Choosing a Seminary


Programs Offered

Of course, the Master of Divinity is normally the linchpin degree for any seminary. The M.Div. degree is designed to train pastors and is normally a three-year degree program

“The M.Div. degree [includes] a heightened focus in biblical studies,… the biblical languages (Greek and Hebrew)…”

providing a heightened focus in biblical studies, systematic theology, church history, the biblical languages (Greek and Hebrew) and practical theology, including courses on Christian living and growth. Every seminary campus will include Master of Artsdegrees in Bible or theology, since the courses for the M.A. degrees are the same as those offered in the M.Div. degree. The M.A. degree is a great means of preparation for someone wanting to become a Christian schoolteacher, serve on the mission field, or pursue other church positions that might complement a senior pastor. Normally, however, I advise students to strongly consider the M.Div. degree, no matter what their long-range goals are, since that degree opens up so many doors of opportunity in ministry and is respected around the world. The M.Div. is also great preparation for those interested in doing future Ph.D. work. You may also want to ask about how many courses or credit hours are required to graduate, how many years does the average student take to graduate, how many credits are required in comparison to other seminaries, and the value of a more extensive curriculum.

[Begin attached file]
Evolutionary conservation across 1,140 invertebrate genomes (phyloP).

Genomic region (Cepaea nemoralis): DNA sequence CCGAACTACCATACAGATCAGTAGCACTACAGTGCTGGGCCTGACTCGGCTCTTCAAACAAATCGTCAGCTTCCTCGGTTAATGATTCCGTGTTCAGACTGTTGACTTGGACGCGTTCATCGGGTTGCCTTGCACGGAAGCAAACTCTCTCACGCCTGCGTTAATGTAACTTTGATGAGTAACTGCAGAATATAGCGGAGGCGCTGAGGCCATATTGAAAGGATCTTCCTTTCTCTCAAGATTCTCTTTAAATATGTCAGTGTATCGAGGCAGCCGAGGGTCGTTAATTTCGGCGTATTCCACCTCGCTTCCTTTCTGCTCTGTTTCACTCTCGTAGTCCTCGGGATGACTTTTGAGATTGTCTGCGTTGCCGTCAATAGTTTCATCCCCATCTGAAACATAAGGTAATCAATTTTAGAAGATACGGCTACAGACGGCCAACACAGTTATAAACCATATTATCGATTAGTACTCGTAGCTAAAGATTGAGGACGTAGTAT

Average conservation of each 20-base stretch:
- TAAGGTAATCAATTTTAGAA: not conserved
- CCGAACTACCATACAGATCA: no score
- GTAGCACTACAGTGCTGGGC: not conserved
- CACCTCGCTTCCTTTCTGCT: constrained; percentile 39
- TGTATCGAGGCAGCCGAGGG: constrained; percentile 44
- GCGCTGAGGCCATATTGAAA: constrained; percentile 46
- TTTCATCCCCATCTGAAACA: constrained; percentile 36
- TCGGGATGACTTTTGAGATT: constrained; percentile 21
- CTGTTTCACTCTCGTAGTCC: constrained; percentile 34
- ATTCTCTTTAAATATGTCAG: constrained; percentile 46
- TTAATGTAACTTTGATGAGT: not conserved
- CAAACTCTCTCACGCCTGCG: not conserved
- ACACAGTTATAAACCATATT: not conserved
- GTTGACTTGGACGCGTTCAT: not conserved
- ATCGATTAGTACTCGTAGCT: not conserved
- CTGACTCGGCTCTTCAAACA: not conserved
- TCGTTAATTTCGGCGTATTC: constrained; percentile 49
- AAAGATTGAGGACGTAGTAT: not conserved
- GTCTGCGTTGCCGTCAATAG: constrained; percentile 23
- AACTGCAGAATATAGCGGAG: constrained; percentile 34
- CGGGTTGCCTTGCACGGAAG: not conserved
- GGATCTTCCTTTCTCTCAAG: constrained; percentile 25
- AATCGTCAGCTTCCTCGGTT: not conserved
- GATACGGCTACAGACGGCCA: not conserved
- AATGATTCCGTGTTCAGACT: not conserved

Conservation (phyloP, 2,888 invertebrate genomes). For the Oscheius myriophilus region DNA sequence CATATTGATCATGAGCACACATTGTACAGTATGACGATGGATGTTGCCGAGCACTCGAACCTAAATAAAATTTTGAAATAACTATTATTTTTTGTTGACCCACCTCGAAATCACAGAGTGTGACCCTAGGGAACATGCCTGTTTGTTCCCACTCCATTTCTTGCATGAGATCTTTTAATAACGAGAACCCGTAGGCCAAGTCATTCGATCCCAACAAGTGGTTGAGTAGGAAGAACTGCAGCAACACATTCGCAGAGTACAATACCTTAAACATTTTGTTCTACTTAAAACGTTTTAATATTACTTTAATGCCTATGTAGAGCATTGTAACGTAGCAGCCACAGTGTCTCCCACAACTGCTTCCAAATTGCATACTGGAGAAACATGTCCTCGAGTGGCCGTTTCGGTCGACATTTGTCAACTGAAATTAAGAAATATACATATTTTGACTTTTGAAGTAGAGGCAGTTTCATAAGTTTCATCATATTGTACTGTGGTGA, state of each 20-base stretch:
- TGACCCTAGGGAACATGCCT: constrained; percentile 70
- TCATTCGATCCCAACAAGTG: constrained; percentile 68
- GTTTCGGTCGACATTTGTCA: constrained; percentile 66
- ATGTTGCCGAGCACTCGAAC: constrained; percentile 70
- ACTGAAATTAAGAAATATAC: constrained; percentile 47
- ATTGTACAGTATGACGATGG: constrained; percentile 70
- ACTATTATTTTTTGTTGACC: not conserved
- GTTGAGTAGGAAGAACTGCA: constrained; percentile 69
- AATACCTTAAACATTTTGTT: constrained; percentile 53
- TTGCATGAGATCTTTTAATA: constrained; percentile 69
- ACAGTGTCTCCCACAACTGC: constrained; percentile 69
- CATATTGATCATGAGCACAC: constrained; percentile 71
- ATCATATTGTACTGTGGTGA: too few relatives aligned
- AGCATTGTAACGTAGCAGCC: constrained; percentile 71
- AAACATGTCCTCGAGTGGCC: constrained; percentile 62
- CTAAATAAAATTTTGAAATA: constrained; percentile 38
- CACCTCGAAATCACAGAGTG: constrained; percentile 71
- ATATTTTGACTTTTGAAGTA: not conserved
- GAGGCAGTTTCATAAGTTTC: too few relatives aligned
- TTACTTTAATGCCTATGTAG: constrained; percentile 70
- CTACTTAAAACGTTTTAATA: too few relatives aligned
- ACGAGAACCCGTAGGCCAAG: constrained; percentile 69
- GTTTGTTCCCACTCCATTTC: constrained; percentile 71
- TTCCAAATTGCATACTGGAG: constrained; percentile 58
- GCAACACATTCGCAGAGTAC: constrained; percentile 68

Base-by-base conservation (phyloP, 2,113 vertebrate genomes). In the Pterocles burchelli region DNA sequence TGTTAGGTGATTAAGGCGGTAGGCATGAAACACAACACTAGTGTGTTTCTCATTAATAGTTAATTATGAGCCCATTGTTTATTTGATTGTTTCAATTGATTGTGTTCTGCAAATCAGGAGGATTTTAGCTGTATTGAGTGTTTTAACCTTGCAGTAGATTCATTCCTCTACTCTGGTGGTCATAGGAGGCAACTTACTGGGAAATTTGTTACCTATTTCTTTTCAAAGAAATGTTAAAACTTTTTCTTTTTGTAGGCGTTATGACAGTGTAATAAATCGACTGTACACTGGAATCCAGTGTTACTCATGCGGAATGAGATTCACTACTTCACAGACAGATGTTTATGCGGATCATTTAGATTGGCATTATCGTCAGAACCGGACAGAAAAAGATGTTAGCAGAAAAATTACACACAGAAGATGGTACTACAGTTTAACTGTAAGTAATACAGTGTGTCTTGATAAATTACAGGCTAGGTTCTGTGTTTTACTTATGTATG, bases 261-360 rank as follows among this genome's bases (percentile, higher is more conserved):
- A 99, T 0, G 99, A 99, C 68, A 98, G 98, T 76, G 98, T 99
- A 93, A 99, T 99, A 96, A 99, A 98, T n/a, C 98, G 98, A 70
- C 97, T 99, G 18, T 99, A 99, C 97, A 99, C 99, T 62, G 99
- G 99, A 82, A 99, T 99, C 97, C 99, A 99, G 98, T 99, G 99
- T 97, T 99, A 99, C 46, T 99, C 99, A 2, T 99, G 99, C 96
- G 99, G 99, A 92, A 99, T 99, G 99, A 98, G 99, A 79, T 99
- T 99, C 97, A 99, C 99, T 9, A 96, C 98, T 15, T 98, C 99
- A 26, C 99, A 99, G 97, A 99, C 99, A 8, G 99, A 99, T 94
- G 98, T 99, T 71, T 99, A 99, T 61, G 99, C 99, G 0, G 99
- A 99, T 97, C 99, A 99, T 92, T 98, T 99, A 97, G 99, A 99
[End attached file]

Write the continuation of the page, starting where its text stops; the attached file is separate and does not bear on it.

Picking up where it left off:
“…the long-range or life goal you have for your ministry, assuming you know it, could be a factor in your selection of a seminary.”

Other programs a seminary might offer include missions and/or intercultural studies, counseling, marriage and family therapy, a Master of Theology (Th.M.), Christian education, Christian leadership, urban studies, evangelism, Christian thought, archaeology, philosophy of religion, etc. Many degree programs include specializations or emphasis tracks in which you might be interested. An emphasis track is created either by using elective courses in an area of special interest or by swapping out some required courses for these specially designed electives. These specializations could include youth ministry, counseling, worship, missions, campus ministry, chaplain ministry, urban studies, leadership, exegesis and/or a focus in the use of languages. Specializations are only a small factor in choosing a seminary, as the bulk of the curriculum is the most crucial aspect of your training, but the long-range or life goal you have for your ministry, assuming you know it, could be a factor in your selection of a seminary.

Accessibility and Flexibility

“Is the course schedule conducive to a commuter?… Are there evening and/or weekend classes?”

Other questions you should try to answer are whether or not the courses offered by the seminary are accessible to you. For example, can you take the courses in a convenient manner? Is the course schedule conducive to a commuter? Is it sensitive to one who works part time or full time in ministry? Are there evening and/or weekend classes? Does the seminary have a quality virtual campus or multiple virtual courses, and how helpful and comprehensive are those virtual course offerings? Will those virtual courses fit into your chosen curriculum and thus help you fulfill degree completion? Is the curriculum flexible enough to enable you to take courses out of sequence if necessary?

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